Justene Hill Edwards

Associate Professor

352 Nau Hall
Office Hours: ON LEAVE

Field & Specialties

African American History
American Slavery
History of American Capitalism


Ph.D., Princeton University, 2015

M.A., Princeton University, 2010

M.A., Florida International University, 2008

B.A., Swarthmore College, 2004



My research explores the intersection of African American history, American economic history, and the history of American slavery.  Specifically, I look at slavery’s influence on the evolution of African American economic life.  My forthcoming book, Savings and Trust: The Rise and Betrayal of the Freedman's Bank, chronicles the rise and fall of the Freedman’s Savings and Trust Company.  Savings and Trust emphasizes the importance of the Freedman's Bank and its collapse by connecting the bank's failure to modern issues such as the racial wealth gap.  I am also working on A Short History of Inequality, which will interrogate the ways in which inequality has pervaded and structured American life.  Both books are under contract with W.W. Norton. 

My first book, Unfree Markets: The Slaves' Economy and the Rise of Capitalism in South Carolina (April 2021 on Columbia University Press, in the Columbia Series in the History of U.S. Capitalism), explores the economic lives of enslaved people, not as property or bonded laborers, but as active participants in their local economies.  Unfree Markets provides the fullest account to date of the strategies that enslaved people used to create their own networks of commerce, from the colonial period to the Civil War.  It confronts one of the most enduring questions in African American history and the history of American capitalism: How beneficial was capitalism to African Americans?  Through examining an array of archival records, from slaveholder account books to legislative petitions, Unfree Markets shows that even though enslaved people shaped the increasingly capitalist economy of slavery, economic participation alone could not secure what bondspeople wanted most—their freedom.  The time and energy that enslaved people invested in their own economic enterprises did not bring them out of slavery; instead, it kept them enslaved.  Ultimately, Unfree Markets demonstrates that the vestiges of race-based economic inequality are not in the late-nineteenth or twentieth centuries, but in the period of legal slavery.

During the 2022-23 academic year, my research will be supported by a Carnegie Fellowship, funded through the Carnegie Corporation of New York.  During the 2023-26 academic years, my research will be supported by a Mellon New Directions Fellowship, funded through the Mellon Foundation.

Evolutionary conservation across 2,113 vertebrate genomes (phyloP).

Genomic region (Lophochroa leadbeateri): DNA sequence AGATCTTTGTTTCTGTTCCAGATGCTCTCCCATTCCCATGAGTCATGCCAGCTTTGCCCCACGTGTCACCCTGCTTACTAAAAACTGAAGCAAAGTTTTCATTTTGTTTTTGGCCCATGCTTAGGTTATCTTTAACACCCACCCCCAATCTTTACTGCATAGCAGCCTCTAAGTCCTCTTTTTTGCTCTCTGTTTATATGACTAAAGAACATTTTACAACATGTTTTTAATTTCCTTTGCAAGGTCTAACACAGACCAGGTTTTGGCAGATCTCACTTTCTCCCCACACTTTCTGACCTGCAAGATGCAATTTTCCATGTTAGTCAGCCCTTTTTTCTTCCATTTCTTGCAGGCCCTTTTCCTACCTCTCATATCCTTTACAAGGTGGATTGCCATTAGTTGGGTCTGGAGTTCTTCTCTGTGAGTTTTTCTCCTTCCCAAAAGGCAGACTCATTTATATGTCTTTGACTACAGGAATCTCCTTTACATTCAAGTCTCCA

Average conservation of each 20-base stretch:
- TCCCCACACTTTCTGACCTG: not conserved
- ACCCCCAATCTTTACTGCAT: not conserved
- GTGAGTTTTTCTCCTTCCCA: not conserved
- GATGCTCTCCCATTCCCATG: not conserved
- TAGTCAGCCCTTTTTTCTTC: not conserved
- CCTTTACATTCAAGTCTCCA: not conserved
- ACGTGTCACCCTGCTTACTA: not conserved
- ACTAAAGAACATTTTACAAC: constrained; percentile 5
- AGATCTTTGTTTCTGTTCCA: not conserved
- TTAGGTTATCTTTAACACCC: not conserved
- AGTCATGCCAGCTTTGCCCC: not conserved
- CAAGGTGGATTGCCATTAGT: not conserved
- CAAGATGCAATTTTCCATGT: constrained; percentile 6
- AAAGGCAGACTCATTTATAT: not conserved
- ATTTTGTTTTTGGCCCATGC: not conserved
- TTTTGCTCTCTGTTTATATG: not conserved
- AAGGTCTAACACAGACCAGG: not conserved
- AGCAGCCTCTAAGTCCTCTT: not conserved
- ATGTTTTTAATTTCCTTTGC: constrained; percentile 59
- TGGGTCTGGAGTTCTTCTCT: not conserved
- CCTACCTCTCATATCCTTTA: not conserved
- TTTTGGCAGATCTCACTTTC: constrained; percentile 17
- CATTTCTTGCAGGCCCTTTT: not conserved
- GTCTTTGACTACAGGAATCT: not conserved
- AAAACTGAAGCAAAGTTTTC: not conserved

I was a Consortium Fellow at the McNeil Center for Early American Studies at the University of Pennsylvania and a Quin Morton Teaching Fellow in Princeton University’s Writing Center.  My dissertation, “’Felonious Transactions: The Legal Culture and Business Practices of Slave Economies in South Carolina, 1787-1860,” was a finalist for the C. Vann Woodward Prize from the South Historical Association, a finalist for the SHEAR Dissertation Prize from the Society for Historians on the Early American Republic, and a finalist for the Herman E. Krooss Dissertation Prize from the Business History Conference.  My scholarship has been supported by the Program in American Studies at Princeton University, the Center for African American Studies at Princeton University, the Program in International and Regional Studies at Princeton University, and the College of Arts and Sciences at the University of Virginia.  

I currently serve on the Board of Trustees of the Business History Conference and was a Trustee of the Midland School.  I am also on the editorial boards of Enterprise & Society: The International Journal of Business History, The Journal of the Civil War Era, UVA Press. 


Current Research



Awards & Honors

Mellon New Direction Fellowship, Mellon Foundation, 2023-26. 

2022 Carnegie Fellow, Carnegie Corporation of New York. 

Finalist, SHEAR Dissertation Prize, Society for Historians of the Early American Republic.

Finalist, Herman E. Krooss Prize for Best Dissertation in Business History, Business History Conference.

Finalist, C. Vann Woodward Dissertation Prize, Southern Historical Association. 


Courses Taught

HIUS 1501: American Slavery and the Law

HIUS 1501: Inequality in America

HIUS 3651: African American History to 1865

HIUS 2059: American Slavery

HIUS 4501: Capitalism and Slavery